Inadmissibility on Public Charge Grounds
On August 12, 2019 the U.S. Department of Homeland Security (DHS) and U.S. Citizenship and Immigration Services (USCIS) announced a final rule that clearly defines the public charge inadmissibility law INA §212(a)(4).
DHS has revised the definition of public charge to exclude aliens subject to the public charge inadmissibility ground from changing status, adjusting status to Lawful Permanent Resident and receiving a visa. By new law, in determining whether an alien is inadmissible under this ground, the government must at a minimum consider the alien’s age; health; family status; assets, resources, and financial status; and education and skills; and may consider any required affidavit of support.
This law would give enormous discretion to US Citizenship and Immigration Services (USCIS) officers to reject an immigrant’s application for admission, or for adjustment of status, based on the officer's subjective evaluation whether immigrant will make enough money to support a large family or doesn’t have the resources to provide health care for a preexisting condition. The government does not plan to count against an immigrant any benefits used before the rule went into effect.
This rule would not impact groups of aliens that Congress specifically exempted from the public charge ground of inadmissibility, such as refugees, asylees, nonimmigrant trafficking and crime victims, individuals applying under the Violence Against Women Act, and special immigrant juveniles. Additionally, the rule excludes consideration of benefits received by U.S. citizen children of aliens who will acquire citizenship under either section 320 or 322 of the INA, and by alien service members of the U.S. Armed Forces.
Under INA 212(a)(4) any alien who, in the opinion of the consular officer at the time of application for a visa, or in the opinion of the Attorney General at the time of application for admission or adjustment of status, is likely at any time to become a public charge is inadmissible.
The final rule defines the term public charge to mean an alien who receives one or more designated public benefits for more than 12 months, in total, within any 36-month period.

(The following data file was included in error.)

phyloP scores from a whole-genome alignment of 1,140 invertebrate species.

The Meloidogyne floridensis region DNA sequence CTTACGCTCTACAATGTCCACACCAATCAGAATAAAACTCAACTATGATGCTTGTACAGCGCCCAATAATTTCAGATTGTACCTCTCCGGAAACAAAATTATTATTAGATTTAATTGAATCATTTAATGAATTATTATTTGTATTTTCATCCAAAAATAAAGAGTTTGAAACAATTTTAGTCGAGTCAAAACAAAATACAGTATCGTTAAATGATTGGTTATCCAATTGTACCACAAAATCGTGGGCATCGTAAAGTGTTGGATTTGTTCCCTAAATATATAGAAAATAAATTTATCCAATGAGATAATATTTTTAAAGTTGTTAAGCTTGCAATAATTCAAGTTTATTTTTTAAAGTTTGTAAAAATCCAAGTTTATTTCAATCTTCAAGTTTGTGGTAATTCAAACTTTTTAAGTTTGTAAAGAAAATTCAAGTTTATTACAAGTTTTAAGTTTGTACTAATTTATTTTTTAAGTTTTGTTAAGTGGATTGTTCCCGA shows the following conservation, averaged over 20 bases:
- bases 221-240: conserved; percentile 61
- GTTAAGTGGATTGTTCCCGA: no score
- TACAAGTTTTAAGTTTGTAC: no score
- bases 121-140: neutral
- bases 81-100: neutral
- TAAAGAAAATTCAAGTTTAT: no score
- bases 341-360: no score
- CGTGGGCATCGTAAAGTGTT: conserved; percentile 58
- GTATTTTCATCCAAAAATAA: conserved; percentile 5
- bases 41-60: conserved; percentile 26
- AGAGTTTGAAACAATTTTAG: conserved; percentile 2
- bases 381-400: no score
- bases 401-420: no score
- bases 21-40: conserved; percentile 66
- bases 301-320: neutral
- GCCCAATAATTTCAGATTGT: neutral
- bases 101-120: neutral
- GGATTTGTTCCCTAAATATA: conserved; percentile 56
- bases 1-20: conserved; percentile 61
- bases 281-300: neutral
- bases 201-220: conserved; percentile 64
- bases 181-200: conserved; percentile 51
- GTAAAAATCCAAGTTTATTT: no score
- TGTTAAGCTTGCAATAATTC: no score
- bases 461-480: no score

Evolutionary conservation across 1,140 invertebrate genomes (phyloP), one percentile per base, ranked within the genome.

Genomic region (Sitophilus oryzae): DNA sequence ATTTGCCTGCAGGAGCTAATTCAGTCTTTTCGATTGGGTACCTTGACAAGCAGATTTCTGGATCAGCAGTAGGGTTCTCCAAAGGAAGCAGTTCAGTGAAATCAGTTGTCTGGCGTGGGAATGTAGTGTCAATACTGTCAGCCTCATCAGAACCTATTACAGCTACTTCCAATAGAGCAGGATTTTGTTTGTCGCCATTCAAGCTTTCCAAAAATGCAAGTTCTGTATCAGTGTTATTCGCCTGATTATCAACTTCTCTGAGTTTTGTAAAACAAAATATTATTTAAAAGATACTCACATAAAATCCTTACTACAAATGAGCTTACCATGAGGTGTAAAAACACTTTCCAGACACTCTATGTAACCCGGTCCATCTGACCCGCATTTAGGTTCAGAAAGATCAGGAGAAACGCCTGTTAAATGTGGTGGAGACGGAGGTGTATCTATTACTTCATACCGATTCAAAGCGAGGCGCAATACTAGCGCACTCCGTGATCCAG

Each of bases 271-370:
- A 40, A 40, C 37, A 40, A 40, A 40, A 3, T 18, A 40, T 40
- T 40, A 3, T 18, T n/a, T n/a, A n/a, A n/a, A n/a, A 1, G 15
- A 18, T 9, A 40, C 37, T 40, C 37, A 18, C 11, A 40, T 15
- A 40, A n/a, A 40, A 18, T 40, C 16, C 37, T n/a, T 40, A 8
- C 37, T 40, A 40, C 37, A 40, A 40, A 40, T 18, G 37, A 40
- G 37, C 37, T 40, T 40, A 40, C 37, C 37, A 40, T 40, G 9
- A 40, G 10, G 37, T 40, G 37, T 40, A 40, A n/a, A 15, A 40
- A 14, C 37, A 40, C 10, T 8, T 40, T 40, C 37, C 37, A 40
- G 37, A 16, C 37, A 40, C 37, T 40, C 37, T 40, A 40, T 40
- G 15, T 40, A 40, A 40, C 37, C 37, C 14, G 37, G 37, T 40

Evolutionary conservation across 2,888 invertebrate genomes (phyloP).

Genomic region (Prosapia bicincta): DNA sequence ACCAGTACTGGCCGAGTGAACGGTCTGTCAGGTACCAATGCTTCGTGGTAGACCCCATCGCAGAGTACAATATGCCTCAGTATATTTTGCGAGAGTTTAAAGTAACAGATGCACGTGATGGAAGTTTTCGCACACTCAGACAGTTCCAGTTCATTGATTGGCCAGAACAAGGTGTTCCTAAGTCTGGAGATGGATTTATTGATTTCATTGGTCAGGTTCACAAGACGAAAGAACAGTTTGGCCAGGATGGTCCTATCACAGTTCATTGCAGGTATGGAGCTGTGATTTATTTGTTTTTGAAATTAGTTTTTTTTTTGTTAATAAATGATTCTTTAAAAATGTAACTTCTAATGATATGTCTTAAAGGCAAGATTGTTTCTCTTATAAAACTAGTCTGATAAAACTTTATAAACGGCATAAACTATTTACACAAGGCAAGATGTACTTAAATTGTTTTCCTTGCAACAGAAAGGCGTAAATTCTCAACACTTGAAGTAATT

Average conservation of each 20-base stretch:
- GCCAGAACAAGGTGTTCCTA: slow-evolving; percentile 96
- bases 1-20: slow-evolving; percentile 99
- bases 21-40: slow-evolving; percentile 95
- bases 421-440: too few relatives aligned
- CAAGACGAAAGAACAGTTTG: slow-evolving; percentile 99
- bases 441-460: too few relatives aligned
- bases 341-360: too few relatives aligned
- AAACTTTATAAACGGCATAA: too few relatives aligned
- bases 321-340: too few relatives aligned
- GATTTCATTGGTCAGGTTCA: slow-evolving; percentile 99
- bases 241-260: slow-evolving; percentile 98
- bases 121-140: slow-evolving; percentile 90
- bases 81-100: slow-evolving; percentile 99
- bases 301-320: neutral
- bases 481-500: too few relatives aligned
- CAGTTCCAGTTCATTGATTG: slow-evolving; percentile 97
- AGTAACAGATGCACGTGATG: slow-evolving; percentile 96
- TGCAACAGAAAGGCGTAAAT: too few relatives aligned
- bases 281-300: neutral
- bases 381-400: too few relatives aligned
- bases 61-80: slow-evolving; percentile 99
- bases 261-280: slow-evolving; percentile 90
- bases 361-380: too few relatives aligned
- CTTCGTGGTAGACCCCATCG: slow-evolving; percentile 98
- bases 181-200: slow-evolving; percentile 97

Factors to be taken into account.
(i) In determining whether an alien is excludable the alien's
- family status;
- assets, resources, and financial status;
- education and skills;
- any affidavit of support.
Designated public benefits that can lead to the public charge inadmissibility
- Cash assistance for income maintenance,
- Social Security Income (SSI), 42 U.S.C. 1381 et seq.;
- Temporary Assistance for Needy Families (TANF), 42 U.S.C. 601 et seq.;
- Federal, state, or local cash benefits programs for income maintenance (often called "General Assistance" in the State context, but which also exist under other names);
- Medicaid (with limited exceptions for Medicaid benefits paid for an “emergency medical condition,” and for certain disability services related to education),
- the Supplemental Nutrition Assistance Program (SNAP, or food stamps),
- any benefit provided for institutionalization for long-term care at government expense,
- Section 8 Housing Choice Voucher Program,
- Section 8 Project-Based Rental Assistance, and Public Housing.
thresholds for determining whether the person becomes a public charge
(1) Benefits that can be monetized easily (cash benefits, SNAP or food stamps, and Section 8 vouchers and rental assistance) is 15 percent of the Federal Poverty Guidelines (FPG) for a household of one within any period of 12 consecutive months, based on the per-month FPG for the months during which the benefits are received.
- Poverty Guidelines (Form I-864P), provides current minimum income requirements for use in completing Form I-864. The sponsor must prove they can support the relative by providing documentation that their income is 125% above the mandated poverty line for their family, including the sponsor and all other sponsored family members. The sponsor should complete an I-864 Affidavit of Support when the relative has been scheduled for an immigrant visa interview with a consular officer overseas or when the relative is about to submit an application for adjustment to permanent resident status with the USCIS or with an Immigration Court in the United *48 States except for Alaska and Hawaii State.